The competition was a final exam of sorts for a senior elective class. The cadets, who were computer science and information technology majors, competed against teams from the Navy, Air Force, Coast Guard and Merchant Marine as well as the Naval Postgraduate Academy and the Air Force Institute of Technology. Each team was judged on how well it subdued the threats from the N.S.A.
Did you catch that? They're not only competing against their peers at the other service academies, but against graduate students as well. And how did our fearless cadets perform?
West Point emerged victorious in the games last month. That means the academy, which has won five of the last nine competitions, can keep the Director’s Cup trophy, which is displayed near a German Enigma encoding machine from World War II. Cracking the Enigma code helped the Allies win the war, and the machine is a stark reminder of the pivotal role of technology in warfare.
Congratulations to the cadets and their instructors!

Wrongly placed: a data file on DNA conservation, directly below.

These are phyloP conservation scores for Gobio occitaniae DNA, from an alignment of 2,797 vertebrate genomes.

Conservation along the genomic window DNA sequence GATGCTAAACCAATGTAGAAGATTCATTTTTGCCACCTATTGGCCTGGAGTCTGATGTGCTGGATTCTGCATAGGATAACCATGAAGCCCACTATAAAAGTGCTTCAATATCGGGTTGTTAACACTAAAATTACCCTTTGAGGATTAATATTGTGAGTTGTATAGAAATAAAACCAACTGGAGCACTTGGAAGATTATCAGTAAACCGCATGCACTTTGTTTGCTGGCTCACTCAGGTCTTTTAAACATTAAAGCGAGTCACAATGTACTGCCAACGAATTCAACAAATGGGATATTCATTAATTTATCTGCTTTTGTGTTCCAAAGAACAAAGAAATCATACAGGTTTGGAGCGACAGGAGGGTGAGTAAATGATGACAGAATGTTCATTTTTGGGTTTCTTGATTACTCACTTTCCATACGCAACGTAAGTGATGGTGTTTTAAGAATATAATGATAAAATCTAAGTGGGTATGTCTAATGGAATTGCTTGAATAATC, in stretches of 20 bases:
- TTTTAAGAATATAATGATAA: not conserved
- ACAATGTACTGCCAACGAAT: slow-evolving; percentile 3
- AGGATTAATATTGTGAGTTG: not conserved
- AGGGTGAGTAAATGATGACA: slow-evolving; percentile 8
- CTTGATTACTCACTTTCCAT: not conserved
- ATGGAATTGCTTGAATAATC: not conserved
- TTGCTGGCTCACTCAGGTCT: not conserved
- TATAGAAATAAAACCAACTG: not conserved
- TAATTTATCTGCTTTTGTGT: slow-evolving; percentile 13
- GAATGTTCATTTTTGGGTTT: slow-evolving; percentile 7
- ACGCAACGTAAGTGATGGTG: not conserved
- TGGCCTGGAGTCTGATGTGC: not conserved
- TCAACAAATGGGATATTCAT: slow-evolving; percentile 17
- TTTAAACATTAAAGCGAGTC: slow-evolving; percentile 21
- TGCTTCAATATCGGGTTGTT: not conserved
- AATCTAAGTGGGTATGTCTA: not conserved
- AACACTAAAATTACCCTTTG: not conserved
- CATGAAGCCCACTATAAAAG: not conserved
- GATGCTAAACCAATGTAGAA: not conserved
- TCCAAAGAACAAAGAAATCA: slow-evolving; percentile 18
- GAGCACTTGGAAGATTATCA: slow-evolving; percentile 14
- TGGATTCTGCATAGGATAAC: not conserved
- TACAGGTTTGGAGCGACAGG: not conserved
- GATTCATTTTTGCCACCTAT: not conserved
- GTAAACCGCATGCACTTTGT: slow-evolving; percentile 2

Now let's get some of that same winning spirit on the football team!
Update, 5/12/09: Turns out one of the team members is a graduate of the school at which I teach. He took a Cisco-sponsored networking class at school, and emailed the teacher to tell him that he used what he learned in that class during this exercise. Isn't that great news, and just what a teacher wants to hear?
Also, I thought back to this recent piece in which the author said that West Point provides only a junior college education because so many of its instructors have only masters degrees instead of doctorates. Somehow, though, these cadets--who are working on only bachelor's degrees--beat people working on master's degrees. Junior college education, indeed. Tom Ricks, bite me.